Brooks was working on the COVID response team with Greg Armstrong, a fellow-epidemiologist. Armstrong oversaw the Advanced Molecular Detection program, which is part of the C.D.C.’s center for emerging and zoonotic infectious diseases. (Zoonotic diseases come from animals, as coronaviruses typically do.) Humanity’s encroachment into formerly wild regions, coupled with climate change, which has forced animals out of traditional habitats, has engendered many new diseases in humans, including Ebola and Zika. At first, SARS-CoV-2—as the new virus was being called—presented itself as a less mortal coronavirus, like the common cold, spreading rapidly and sometimes asymptomatically. In fact, SARS-CoV-2 was more like polio. Most polio infections are asymptomatic or very mild—fever and headaches. But some are deadly. The polio cases that doctors actually see are about one in every two hundred infections. Stealth transmission is why polio has been so hard to eradicate.
Armstrong was in Salt Lake City, conducting a training session, when he noticed an article on the Web site of The New England Journal of Medicine: “Early Transmission Dynamics in Wuhan, China, of Novel Coronavirus-Infected Pneumonia.” The article was one of the first to describe the virus’s spread among humans, a development that didn’t surprise Armstrong: “Anybody with any epidemiology experience could tell you it was human-to-human transmission.” Then he noticed Table 1, “Characteristics of Patients,” which noted the original source of their infection. Of the Chinese known to have contracted the virus before January 1st, twenty-six per cent had no exposure either to the Wuhan wet market or to people with apparent respiratory symptoms. In subsequent weeks, the number of people with no obvious source of infection surpassed seventy per cent. Armstrong realized that, unlike with sars or mers—other coronavirus diseases—many infections of SARS-CoV-2 were probably asymptomatic or mild. Contact tracing, isolation, and quarantine would likely not be enough. These details were buried in Table 1.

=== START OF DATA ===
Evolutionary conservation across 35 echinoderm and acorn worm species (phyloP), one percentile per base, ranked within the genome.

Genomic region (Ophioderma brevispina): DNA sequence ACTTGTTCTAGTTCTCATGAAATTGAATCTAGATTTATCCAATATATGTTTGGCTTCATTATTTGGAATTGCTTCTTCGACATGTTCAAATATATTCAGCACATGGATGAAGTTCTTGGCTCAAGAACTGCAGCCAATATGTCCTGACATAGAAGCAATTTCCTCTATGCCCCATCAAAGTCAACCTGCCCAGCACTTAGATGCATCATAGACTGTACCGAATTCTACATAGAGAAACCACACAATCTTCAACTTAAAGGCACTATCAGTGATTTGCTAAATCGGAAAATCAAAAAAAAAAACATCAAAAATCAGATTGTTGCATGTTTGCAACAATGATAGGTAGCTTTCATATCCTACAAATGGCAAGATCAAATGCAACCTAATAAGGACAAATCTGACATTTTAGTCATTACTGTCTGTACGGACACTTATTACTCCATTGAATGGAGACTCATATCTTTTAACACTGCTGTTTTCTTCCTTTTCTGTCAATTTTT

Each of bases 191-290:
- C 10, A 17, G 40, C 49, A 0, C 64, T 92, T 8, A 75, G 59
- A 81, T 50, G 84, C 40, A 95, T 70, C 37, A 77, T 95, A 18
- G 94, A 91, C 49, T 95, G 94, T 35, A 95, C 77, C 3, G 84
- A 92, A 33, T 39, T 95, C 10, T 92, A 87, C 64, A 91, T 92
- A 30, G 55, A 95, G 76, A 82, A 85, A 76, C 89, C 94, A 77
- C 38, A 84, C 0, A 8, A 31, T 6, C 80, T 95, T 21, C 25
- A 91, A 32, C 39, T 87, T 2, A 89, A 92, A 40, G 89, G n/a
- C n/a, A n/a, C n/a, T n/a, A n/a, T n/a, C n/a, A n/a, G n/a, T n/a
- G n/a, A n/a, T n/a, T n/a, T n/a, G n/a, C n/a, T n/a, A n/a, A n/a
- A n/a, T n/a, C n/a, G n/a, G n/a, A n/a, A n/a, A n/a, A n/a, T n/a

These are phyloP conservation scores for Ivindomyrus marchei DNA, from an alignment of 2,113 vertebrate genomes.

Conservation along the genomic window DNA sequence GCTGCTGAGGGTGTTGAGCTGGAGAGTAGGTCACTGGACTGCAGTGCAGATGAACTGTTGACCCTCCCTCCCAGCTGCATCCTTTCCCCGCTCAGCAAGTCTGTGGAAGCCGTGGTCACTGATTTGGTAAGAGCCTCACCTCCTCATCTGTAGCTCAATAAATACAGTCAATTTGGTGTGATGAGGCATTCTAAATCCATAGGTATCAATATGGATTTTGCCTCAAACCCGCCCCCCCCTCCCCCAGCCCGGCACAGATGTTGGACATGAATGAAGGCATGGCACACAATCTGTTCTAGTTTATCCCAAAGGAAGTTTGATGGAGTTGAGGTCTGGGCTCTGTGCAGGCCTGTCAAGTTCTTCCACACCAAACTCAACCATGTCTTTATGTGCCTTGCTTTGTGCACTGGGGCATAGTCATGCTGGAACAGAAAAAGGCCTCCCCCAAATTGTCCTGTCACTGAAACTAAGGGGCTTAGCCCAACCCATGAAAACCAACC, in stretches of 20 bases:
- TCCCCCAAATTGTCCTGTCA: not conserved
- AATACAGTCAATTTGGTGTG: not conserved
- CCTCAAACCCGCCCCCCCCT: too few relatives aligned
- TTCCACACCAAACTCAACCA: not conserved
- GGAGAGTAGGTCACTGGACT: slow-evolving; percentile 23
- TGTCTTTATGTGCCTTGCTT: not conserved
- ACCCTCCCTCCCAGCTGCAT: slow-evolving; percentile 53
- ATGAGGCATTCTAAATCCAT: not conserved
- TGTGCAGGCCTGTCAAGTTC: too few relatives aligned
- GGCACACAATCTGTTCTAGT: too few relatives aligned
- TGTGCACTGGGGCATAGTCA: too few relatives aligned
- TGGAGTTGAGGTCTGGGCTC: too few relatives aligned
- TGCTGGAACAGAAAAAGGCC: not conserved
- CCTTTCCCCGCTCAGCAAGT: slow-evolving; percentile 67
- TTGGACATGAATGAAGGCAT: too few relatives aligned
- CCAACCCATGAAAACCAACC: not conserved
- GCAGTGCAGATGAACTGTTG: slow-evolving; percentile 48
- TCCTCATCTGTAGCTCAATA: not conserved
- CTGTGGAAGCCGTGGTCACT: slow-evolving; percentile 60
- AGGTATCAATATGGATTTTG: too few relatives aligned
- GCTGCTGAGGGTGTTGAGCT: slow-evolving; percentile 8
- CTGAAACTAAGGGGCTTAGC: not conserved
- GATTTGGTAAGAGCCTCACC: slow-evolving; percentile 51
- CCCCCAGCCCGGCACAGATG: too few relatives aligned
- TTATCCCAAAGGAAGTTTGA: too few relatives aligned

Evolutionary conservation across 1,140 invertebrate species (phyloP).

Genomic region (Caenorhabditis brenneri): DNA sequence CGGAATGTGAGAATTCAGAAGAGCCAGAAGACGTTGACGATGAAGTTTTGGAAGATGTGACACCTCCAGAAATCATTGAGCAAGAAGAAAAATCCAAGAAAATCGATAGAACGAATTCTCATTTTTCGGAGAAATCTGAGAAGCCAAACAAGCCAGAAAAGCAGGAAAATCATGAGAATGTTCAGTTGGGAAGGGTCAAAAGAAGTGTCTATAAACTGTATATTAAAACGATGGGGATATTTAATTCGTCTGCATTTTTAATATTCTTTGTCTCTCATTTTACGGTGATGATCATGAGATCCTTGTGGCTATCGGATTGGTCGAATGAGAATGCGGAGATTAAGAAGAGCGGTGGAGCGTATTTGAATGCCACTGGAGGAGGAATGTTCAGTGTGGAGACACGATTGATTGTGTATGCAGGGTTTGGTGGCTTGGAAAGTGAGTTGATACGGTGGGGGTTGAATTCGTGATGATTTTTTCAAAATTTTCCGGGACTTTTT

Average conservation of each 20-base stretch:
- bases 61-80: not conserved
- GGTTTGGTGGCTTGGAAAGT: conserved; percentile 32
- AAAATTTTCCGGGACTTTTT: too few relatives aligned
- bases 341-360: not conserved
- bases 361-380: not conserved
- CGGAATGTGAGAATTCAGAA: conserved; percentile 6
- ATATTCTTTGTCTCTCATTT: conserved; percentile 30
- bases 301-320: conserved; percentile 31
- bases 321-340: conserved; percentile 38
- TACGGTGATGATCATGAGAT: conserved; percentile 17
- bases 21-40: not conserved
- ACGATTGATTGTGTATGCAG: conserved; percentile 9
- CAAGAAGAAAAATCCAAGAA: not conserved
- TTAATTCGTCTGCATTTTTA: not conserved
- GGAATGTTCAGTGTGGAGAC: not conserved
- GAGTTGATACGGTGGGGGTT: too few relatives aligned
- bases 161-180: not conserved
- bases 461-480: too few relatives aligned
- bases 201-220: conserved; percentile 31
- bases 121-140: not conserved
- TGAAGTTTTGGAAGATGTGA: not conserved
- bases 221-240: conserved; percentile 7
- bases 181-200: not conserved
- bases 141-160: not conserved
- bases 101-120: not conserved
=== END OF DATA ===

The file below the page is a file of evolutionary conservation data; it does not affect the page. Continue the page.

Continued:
Other reports began to emerge about possible asymptomatic spread. Although SARS-CoV-2 was genetically related to the sars and MERS viruses, it was apparently unlike them in two key ways: people could be contagious before developing symptoms, and some infected people would never manifest illness. In late February, University of Texas scientists, led by Lauren Ancel Meyers, reported that it could have a “negative serial interval,” meaning that some infected people showed symptoms before the person who had given it to them.
The C.D.C.’s early guidance documents didn’t mention that possibility, because the evidence of asymptomatic spread was deemed insufficient. “In the beginning, for every mathematical analysis that indicated a shorter serial interval than incubation period, others reported no difference,” Brooks said. “When the science changed, we changed. And our recommendations changed, too.” But, by that time, the C.D.C. had been muzzled by the Trump Administration.